This report focuses on whether Barnahus, or Barnahus like services, currently do or might play a role both in enhancing the identification, support and assistance provided to children who may have been trafficked and in supporting criminal investigations into cases of child trafficking. The orientations and recommendations for future action arise out of findings from a short study and consultations with key experts in six countries in the region. In particular, the study notes:
- Identification of trafficked children is challenging, currently limited and requires further action across the region. Significant difficulties arise in criminal investigations in such cases, including in terms of achieving disclosures by children and ensuring procedural safeguards are in place during the criminal proceedings.
- Trafficked children’s access to services and assistance may also be hampered by the difficulties experienced in coordinating child protection and criminal justice proceedings, as well as migration-related proceedings in cases involving children from other countries.
- Recent conferences have explored how digital technology appears to be playing a role in an increasing number of cases of sexual and other exploitation, including through on-line recruitment by traffickers posing as individuals or potential employers. However, digital technology also holds the potential to play a significant role in combating trafficking.
- While currently experience in Barnahus in relation to trafficking cases is generally limited, it appears that children who have been sexually exploited through trafficking are likely to fall into the target group of many Barnahus, with the potential for other forms of exploitation of children through trafficking also to be covered in some Barnahus.
- The inter-agency, child-centred Barnahus model has features which would likely significantly assist in such cases, including the use of digital technology to fulfil the procedural safeguards required by EU law. This includes reducing secondary traumatisation and re-victimisation, through limiting the number of interviews for a child and avoiding contact with the offenders. Barnahus practice also has important potential to strengthen the child’s access to support and assistance.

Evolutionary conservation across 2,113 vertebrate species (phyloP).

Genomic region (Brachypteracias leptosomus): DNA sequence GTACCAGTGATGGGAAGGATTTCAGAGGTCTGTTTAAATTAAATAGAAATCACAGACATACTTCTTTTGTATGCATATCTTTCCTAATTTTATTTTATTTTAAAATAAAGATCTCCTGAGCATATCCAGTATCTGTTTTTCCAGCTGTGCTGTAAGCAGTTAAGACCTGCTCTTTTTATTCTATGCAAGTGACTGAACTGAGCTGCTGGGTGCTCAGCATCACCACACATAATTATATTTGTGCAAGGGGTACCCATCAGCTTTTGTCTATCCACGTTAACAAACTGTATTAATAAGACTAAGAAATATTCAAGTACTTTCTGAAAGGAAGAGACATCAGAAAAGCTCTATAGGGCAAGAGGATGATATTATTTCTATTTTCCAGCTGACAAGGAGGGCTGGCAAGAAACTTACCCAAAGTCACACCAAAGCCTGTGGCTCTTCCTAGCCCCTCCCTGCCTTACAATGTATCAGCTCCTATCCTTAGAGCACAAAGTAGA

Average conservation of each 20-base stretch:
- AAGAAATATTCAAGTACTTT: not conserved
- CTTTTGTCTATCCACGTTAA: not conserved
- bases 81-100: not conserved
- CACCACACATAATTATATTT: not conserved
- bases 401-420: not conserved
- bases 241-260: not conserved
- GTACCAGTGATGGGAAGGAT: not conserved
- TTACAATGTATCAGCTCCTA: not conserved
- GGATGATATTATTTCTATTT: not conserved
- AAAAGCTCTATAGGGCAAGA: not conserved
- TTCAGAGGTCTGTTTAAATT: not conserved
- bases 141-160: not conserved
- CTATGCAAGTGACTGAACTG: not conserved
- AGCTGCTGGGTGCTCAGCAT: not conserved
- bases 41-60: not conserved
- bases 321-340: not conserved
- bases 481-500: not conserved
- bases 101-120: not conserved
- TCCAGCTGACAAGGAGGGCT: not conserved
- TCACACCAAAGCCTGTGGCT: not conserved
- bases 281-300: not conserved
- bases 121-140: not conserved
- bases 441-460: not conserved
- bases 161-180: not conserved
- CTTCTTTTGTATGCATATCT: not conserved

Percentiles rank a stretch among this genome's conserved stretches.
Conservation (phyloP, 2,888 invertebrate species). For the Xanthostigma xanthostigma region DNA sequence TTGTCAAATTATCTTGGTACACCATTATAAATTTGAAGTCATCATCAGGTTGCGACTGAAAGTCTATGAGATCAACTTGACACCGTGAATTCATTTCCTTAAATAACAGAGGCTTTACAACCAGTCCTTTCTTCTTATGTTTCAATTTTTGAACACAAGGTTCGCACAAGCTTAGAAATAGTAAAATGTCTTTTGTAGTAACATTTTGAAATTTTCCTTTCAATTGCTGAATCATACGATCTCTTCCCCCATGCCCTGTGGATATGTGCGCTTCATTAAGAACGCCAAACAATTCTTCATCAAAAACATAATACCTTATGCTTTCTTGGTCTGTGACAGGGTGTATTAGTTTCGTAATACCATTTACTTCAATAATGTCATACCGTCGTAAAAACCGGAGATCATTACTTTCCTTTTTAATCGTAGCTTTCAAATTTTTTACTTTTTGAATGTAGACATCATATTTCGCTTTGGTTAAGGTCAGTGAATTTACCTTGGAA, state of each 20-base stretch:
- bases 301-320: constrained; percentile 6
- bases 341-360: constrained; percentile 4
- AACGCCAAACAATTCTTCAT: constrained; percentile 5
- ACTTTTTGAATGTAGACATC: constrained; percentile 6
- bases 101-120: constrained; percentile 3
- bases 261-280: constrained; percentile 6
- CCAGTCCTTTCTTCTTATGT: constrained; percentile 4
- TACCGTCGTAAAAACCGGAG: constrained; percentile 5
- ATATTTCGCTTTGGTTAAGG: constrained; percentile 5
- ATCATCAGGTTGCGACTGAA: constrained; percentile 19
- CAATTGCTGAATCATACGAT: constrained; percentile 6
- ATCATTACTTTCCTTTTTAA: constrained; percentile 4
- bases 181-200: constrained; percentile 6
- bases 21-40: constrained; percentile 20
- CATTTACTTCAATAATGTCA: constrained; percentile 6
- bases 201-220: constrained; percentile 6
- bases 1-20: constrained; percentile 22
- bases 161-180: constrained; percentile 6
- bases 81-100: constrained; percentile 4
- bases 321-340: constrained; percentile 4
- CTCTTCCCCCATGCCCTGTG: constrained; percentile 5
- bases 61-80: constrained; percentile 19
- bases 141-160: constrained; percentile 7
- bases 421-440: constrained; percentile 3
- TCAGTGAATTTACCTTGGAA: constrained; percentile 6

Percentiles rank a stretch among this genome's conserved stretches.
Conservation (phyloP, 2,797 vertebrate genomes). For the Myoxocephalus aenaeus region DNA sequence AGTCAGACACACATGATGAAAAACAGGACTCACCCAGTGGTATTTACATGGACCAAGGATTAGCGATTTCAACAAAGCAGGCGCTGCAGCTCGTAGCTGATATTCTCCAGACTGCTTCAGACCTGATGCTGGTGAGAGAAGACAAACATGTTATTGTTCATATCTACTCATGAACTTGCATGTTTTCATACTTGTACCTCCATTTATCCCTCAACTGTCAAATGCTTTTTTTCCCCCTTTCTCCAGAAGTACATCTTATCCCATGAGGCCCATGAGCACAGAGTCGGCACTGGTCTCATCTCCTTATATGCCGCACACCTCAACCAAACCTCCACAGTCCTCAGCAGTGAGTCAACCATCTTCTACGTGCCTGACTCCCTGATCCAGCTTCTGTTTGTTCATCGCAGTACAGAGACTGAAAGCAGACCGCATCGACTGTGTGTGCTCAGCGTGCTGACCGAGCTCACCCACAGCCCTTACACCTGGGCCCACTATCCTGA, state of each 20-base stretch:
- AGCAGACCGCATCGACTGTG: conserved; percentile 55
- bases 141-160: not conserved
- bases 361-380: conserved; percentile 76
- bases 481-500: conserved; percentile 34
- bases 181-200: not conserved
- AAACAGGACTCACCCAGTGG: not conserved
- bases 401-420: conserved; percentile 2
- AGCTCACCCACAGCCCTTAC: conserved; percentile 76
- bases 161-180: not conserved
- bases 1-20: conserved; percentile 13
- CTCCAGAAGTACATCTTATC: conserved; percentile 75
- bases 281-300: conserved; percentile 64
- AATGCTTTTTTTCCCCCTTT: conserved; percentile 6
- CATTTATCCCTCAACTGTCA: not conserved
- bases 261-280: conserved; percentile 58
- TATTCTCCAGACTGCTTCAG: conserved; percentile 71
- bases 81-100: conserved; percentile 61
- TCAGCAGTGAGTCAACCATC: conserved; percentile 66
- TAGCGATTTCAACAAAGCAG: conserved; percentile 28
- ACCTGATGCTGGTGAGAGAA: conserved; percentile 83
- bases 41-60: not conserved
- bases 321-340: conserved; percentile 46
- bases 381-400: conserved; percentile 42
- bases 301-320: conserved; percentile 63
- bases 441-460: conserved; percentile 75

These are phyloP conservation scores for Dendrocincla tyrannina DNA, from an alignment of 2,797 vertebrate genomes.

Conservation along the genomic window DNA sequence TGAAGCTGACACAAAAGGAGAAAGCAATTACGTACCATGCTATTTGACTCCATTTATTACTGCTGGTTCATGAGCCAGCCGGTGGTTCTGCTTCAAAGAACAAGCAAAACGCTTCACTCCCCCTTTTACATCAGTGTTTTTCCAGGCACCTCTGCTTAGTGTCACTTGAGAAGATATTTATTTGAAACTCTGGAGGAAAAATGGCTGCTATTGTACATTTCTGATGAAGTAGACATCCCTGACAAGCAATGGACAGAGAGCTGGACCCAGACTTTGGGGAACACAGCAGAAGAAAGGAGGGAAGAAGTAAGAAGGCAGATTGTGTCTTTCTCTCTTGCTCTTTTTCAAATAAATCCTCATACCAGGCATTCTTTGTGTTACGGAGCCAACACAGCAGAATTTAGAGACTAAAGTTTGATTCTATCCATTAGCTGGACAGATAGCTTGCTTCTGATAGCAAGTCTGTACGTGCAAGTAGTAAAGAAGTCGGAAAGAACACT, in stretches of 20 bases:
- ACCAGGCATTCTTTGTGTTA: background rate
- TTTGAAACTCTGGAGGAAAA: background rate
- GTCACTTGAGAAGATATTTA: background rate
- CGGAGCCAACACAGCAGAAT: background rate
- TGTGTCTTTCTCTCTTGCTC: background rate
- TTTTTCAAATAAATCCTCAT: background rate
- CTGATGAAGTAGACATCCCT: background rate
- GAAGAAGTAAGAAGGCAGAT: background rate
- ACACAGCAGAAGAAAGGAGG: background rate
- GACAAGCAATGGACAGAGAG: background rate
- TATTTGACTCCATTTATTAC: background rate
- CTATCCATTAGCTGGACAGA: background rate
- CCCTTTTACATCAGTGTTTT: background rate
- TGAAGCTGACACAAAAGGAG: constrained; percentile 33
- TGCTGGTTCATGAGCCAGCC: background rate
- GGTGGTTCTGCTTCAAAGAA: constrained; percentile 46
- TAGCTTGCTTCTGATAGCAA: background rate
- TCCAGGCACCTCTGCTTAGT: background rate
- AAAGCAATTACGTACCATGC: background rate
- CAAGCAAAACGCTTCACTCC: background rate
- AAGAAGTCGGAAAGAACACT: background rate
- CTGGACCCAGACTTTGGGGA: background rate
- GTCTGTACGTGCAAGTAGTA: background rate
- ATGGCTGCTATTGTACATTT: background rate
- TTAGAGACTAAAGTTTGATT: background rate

- Barnahus procedures may require adaptations to ensure they have both the specialist knowledge and tools, such as adapted interview protocols, to be used effectively in cases of child trafficking. In any event, Barnahus staff should be equipped better to recognise indicators of child trafficking and to ensure that children in their current caseload who have been trafficked – or at risk of being trafficked – can be identified.
- Within the Barnahus, existing inter-agency cooperation should extend to the actors involved with trafficked children, including specialised trafficking law enforcement teams or organisations working with trafficked children,
- Moreover, to operate effectively in such cases, Barnahus should be integrated into a broader system of inter-agency cooperation, including any national referral mechanisms for trafficking, whether they are already established or remain to be established.
- Improving the coordination of criminal proceedings and child protection proceedings may require further exploration of improvements to procedures for identifying durable solutions for trafficked children. In some cases this may involve the provision of residence permits. The role and/or timing of steps to be taken in Barnahus proceedings in cases where this arises should be carefully explored in light of relevant national policies.
- There are different opportunities for progress in different countries and a wide range of measures that could be taken incrementally to build capacity in the system. Concerted efforts across the Baltic Sea State region, including through exchange of experience and the development of regional resources, could support individual states to take targeted action, in line with their specific situations, and in line with emerging trends.
This study was commissioned by the Council of Baltic Seas States from Child Circle in the context of the Lithuanian presidency of the CBSS 2020-2021.